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Public Works Blog

Helping out your county snowplow operators this winter

Posted On: December 06, 2017

Chances are if you live in Chelan County, you’ve come across a county snowplow at work.

When a snow event hits, county snowplows take to the roads weekdays around 5 a.m. The 30-ton red trucks plow snow from the front while spreading anti-icing materials from the back. Snowplow operators work quickly, typically clearing a roadway in minutes before moving onto the next stretch of snow-covered roadway.

While snowplow operators are working hard to keep people safe on county roads, they need a little help from the traveling public. We’re passing along five tips on how you can do your part to travel safely alongside the county snowplows:

1.When you find yourself driving behind a snowplow, stay at least 150 feet back (that’s about 12 car lengths). It’s especially important to maintain that distance at intersections or on grades, in case the snowplow loses traction on the icy road. Keeping your distance also allows for that extra space needed for the spreading of anti-icing materials from the rear of the truck.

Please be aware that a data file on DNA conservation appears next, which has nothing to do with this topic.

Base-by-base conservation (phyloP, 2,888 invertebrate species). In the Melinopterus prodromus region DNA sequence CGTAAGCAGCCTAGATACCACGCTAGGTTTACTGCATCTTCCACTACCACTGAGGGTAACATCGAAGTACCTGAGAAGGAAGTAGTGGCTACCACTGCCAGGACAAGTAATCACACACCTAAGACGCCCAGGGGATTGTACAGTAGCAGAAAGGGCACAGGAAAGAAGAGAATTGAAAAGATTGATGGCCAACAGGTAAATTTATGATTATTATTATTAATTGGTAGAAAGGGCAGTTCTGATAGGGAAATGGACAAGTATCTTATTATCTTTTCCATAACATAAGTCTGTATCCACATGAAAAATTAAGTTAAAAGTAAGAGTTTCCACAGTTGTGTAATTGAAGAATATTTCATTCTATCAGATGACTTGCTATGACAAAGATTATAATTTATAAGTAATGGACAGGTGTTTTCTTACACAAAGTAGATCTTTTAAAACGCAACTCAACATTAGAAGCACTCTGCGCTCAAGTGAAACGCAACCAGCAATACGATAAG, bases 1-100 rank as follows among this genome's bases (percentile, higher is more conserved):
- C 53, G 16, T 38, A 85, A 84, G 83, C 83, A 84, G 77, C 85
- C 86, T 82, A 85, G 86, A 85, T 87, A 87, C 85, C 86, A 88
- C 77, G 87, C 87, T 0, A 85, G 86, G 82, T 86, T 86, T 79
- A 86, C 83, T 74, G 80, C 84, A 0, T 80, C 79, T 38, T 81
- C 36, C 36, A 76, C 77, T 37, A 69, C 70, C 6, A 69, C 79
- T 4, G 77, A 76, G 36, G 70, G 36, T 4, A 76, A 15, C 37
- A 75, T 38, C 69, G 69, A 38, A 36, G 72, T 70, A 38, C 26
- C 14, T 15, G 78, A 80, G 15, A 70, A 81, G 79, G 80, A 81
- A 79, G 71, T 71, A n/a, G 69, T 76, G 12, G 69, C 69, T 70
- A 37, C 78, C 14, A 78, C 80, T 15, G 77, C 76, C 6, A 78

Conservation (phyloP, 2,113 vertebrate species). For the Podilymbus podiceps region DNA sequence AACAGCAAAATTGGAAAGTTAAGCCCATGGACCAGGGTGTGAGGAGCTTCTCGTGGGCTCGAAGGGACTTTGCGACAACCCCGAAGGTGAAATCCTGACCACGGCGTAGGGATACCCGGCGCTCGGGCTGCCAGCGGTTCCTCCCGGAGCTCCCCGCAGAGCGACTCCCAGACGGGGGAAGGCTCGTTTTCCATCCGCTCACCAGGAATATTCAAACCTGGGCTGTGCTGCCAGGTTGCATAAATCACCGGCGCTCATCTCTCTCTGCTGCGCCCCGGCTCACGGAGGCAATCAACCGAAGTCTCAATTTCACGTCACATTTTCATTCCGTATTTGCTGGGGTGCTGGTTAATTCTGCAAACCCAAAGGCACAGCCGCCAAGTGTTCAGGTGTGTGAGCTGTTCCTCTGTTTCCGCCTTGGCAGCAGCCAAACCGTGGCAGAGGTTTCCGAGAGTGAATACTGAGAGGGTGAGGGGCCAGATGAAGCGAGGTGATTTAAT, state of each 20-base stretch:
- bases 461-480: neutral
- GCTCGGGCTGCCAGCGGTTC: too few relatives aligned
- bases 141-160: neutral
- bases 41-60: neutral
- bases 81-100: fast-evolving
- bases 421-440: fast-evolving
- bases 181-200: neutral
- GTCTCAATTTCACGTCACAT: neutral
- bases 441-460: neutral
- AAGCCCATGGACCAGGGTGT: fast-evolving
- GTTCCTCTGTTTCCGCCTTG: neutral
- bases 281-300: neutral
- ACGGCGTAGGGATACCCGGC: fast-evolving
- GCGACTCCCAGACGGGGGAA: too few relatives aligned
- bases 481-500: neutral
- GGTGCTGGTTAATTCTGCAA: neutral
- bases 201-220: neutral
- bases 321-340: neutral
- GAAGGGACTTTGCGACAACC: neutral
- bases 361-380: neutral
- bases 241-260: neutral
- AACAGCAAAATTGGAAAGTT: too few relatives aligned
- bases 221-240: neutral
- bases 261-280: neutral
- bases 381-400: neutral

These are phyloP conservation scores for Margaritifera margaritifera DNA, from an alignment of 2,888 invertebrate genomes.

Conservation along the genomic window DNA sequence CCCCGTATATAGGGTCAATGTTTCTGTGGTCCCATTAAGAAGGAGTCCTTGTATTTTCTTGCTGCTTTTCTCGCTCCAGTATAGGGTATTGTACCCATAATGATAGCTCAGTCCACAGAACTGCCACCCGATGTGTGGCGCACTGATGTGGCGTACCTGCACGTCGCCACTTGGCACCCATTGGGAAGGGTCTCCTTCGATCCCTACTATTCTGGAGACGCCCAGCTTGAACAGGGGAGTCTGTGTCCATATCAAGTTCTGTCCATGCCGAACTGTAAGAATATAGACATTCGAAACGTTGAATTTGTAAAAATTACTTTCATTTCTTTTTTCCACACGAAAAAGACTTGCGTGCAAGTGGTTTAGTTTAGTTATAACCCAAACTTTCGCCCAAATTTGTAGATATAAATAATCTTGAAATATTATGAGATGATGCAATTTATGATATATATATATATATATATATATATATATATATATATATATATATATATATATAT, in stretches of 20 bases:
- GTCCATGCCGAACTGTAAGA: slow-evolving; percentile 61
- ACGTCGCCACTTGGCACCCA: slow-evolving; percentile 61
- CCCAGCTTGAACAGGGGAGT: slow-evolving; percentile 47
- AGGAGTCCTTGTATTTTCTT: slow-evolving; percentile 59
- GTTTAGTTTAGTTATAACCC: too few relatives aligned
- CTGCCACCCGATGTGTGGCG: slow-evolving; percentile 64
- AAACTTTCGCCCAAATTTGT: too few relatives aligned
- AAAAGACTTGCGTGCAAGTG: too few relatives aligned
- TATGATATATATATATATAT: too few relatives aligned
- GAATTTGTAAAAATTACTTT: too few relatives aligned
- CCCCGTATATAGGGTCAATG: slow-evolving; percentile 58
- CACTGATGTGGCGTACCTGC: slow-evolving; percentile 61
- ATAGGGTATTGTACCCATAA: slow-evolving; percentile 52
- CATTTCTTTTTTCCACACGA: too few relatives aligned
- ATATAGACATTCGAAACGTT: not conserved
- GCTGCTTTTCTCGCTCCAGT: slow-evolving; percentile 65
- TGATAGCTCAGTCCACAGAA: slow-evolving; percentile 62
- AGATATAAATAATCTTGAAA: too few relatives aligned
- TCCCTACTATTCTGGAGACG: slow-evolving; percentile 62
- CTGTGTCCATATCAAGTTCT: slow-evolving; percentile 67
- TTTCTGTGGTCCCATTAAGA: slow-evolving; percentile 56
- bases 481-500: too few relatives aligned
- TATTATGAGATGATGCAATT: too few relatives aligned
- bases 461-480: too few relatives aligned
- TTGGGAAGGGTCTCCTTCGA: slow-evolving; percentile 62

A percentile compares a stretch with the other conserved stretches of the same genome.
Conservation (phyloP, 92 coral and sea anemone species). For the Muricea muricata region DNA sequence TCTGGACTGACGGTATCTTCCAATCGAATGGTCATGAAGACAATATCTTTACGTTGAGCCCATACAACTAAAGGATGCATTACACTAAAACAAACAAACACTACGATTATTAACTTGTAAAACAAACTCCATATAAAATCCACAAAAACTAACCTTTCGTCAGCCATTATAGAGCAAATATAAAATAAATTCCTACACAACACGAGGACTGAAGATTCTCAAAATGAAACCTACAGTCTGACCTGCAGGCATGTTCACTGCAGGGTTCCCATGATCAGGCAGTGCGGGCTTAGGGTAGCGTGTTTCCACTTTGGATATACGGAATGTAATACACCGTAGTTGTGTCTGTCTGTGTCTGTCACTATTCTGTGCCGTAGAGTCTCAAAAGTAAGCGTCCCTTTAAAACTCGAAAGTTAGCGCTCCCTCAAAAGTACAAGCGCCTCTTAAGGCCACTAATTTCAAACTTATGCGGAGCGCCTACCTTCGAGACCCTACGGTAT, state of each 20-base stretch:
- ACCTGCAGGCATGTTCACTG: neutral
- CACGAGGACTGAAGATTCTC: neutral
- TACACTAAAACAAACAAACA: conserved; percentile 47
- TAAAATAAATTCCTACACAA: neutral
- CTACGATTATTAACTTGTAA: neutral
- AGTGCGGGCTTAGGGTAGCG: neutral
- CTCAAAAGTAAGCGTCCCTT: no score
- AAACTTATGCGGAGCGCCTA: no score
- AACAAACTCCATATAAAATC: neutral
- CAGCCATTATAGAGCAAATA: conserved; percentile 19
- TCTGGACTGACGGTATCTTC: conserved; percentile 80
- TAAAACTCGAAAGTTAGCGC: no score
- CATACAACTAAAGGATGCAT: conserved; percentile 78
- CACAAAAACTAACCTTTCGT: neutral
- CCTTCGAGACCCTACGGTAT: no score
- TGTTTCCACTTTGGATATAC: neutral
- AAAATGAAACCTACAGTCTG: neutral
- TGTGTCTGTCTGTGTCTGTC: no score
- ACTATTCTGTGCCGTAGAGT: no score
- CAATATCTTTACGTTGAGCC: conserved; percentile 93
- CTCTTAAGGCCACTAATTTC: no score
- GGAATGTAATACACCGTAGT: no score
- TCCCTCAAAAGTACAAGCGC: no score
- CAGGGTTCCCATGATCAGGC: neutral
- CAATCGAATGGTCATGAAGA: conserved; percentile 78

2.Whether traveling behind the snowplow or approaching it, keep an eye out for snow and other debris that may fly off the plow or a sander. In addition, snowplows can throw up a cloud of snow that may reduce your visibility. Never drive into a snow cloud – it could conceal a snowplow that’s in front of you.

3. When approaching a snowplow, stay out of the way and pull to the right as far as safely possible. The plows mounted on the trucks are 12 feet wide. County roads range from 16 feet to 35 feet wide. That means the plow may be slightly over the center line while working on area roads.

4. If you find yourself behind a snowplow, consider staying put. It’s best not to pass a snowplow in wintery conditions. Keep in mind that snowplow drivers oftentimes have obstacles in the roadway, such as parked cars, that they may have to suddenly avoid.

5. As in any good practice, when pulling out of a driveway, always assume the driver cannot see you. Take extra precaution to look for an approaching snowplow. Given the winter conditions and the size of the truck, it can take a snowplow longer to stop.

Along with the above on-the-road tips, there are a few things you can do at home to help out your county snowplow operator. Don’t park anything in the roadway during the winter and keep other obstacles, such as garbage cans, out of the street. In addition, don’t shovel snow from your driveway into the roadway. Not only is it against county code, but it can create an obstruction for the county plow and the traveling public.

And, lastly, if you clear a space before your driveway, on the down traffic side, you’ve made some room for the snow the plow is pushing along the roadway toward your property. This will help increase your chances that snow from the plow will be deposited in the cleared space, not back in your freshly-shoveled driveway. 

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